INDIA, December 21, 2012 (New York Times): The rutted road, part paved, part dirt, was a border between two worlds. To the left, a patchwork of villages, farms and fields covered the fertile plains between the Ganges and Yamuna Rivers. To the right rose the rugged, forested wilderness of the Shivalik Hills. Dehradun, the bustling capital of the northern state of Uttarakhand, was just 20 miles away, but felt much, much farther.
This October, I, along with a translator, Debopam Battacharjee, hitched a ride down that road on a dairy truck loaded with empty milk cans. When it stopped after about an hour, we continued on, hiking for another four miles. Then we turned right, up a rocky streambed, toward the hills and into the jungle. I was looking for some friends who live there, at least part-time.
They are a family of nomadic water buffalo herders. Three years ago, I had joined them on their annual spring migration from the low-altitude Shivaliks where they spend each winter to the high Himalayan meadows where they graze their livestock in summer. Their tribe, the Van Gujjars, has moved up and down with the seasons for about 1,000 years. But in 2009 their age-old migratory lifestyle was facing a serious threat: the ancestral pastures of thousands of Van Gujjars had been absorbed into national parklands, and park authorities were poised to enforce a policy banning the nomads from using them. I wanted to document the migration, partly to preserve a glimpse of their traditional way of life while it still existed, partly to raise awareness about their struggles. And, yes, partly because it just seemed as if it would be an amazing thing to experience. Through a small Dehradun-based nongovernmental organization called the Society for Promotion of Himalayan Indigenous Activities, I was introduced to a Van Gujjar family, who agreed to let me go with them.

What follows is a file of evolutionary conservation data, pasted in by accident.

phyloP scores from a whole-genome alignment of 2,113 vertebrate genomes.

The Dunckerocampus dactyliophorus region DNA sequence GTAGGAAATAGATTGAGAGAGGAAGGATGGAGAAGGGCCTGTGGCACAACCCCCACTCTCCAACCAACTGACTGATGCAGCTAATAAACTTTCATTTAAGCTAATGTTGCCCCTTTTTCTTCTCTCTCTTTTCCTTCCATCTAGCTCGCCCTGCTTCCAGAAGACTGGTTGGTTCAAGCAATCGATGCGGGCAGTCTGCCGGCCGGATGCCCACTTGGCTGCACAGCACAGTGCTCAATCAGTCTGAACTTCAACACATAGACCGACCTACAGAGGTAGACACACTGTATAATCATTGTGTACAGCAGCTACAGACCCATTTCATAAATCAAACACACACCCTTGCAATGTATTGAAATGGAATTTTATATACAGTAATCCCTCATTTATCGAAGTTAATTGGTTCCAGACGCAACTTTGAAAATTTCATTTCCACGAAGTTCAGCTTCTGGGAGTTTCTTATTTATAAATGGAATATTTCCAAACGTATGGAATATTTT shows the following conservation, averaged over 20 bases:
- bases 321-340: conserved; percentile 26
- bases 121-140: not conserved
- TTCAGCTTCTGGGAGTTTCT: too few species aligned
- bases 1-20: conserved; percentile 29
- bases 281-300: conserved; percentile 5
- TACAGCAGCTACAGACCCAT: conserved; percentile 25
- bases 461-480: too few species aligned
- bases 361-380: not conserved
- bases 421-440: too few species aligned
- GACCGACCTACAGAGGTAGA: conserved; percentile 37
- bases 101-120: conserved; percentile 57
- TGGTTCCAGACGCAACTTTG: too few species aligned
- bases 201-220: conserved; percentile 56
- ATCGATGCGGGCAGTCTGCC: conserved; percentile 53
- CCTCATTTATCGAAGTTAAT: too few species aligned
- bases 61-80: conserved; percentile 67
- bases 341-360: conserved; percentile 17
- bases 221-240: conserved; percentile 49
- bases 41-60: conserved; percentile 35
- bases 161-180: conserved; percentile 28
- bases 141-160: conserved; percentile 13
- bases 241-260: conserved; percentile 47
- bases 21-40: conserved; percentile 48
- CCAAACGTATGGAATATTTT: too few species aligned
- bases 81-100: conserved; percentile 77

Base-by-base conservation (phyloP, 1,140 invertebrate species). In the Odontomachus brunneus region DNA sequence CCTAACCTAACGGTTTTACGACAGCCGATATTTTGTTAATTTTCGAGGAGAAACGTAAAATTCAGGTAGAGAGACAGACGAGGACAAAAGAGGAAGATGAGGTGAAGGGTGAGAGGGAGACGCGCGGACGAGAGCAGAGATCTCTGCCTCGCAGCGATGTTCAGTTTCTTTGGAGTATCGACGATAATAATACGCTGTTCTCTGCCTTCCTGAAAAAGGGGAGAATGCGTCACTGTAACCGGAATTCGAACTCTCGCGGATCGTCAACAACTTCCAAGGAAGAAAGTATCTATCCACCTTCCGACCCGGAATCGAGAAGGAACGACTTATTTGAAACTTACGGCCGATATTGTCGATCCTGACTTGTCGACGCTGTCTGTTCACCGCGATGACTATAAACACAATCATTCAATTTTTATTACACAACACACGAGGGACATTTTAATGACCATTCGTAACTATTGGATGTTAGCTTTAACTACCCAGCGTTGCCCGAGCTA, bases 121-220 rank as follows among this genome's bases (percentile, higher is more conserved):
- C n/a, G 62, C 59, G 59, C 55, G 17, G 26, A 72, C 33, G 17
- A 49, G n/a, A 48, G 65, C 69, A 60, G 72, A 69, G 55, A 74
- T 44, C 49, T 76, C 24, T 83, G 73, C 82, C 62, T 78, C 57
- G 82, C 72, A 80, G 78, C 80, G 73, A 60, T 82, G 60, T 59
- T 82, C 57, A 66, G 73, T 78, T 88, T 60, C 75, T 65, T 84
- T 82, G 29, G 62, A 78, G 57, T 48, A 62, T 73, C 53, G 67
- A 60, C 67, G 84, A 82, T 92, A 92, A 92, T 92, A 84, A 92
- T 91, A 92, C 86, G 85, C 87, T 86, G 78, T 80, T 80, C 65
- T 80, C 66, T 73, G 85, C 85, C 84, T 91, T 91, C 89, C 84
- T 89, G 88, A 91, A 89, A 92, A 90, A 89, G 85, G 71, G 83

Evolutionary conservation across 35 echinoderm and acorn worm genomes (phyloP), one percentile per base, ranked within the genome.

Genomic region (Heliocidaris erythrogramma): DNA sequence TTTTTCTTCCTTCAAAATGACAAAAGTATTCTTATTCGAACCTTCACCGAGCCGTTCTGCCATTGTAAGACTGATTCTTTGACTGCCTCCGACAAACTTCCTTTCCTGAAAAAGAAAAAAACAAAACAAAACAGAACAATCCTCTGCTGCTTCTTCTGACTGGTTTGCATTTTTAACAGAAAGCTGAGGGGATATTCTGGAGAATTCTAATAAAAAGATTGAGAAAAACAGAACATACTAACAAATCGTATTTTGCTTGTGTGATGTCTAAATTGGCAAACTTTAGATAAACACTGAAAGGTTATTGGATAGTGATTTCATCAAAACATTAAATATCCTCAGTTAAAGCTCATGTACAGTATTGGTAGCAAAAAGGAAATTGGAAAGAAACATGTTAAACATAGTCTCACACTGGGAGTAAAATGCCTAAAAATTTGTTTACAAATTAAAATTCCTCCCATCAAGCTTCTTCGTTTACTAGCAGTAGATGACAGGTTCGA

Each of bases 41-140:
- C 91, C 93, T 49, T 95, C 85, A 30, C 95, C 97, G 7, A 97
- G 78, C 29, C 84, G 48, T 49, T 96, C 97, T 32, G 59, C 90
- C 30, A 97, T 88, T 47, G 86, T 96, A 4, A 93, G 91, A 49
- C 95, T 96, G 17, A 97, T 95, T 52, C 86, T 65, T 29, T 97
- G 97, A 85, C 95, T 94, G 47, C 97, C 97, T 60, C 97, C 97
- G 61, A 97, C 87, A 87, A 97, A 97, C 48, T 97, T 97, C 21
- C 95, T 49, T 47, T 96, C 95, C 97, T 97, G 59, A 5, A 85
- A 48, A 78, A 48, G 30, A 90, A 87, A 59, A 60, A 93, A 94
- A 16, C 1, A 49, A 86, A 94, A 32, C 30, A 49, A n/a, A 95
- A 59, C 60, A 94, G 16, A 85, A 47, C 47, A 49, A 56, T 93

This lengthy, colorful and informative travelogue continues at "source" above.